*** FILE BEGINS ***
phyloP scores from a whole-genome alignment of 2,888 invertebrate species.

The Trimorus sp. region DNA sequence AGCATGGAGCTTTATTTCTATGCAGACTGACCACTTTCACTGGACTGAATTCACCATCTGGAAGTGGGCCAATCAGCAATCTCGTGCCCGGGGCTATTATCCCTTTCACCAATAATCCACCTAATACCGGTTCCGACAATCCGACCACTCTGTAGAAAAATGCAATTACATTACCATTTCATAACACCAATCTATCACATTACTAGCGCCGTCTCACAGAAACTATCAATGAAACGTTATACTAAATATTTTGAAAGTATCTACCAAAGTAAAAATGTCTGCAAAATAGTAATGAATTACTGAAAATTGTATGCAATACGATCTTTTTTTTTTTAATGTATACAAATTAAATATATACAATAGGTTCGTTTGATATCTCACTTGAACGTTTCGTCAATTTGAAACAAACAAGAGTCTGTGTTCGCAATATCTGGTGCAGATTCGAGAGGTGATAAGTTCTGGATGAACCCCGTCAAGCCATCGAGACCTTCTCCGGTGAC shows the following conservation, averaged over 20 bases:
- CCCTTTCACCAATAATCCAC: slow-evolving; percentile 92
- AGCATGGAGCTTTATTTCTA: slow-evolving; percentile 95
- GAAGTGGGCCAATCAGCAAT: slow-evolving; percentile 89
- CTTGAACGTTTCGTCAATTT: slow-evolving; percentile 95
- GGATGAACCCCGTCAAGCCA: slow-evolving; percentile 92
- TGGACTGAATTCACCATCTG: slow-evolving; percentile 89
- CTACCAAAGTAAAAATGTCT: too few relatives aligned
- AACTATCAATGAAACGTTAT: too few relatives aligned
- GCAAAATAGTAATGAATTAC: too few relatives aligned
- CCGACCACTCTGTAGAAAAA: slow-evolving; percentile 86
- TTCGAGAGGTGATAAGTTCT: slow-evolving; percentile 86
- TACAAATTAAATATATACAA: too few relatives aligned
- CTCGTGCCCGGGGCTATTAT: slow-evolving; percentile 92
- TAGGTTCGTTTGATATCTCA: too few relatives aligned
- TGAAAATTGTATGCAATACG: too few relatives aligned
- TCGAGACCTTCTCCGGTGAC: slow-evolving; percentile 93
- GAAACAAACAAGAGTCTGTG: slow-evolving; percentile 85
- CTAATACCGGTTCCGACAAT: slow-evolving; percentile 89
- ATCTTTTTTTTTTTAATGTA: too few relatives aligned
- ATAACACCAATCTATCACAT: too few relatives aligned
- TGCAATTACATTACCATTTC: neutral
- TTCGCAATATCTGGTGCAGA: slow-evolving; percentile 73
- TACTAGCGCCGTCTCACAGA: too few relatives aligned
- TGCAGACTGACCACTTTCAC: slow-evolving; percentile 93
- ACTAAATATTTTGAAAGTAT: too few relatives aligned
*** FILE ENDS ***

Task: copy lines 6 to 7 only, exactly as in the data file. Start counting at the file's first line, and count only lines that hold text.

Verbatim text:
- CTTGAACGTTTCGTCAATTT: slow-evolving; percentile 95
- GGATGAACCCCGTCAAGCCA: slow-evolving; percentile 92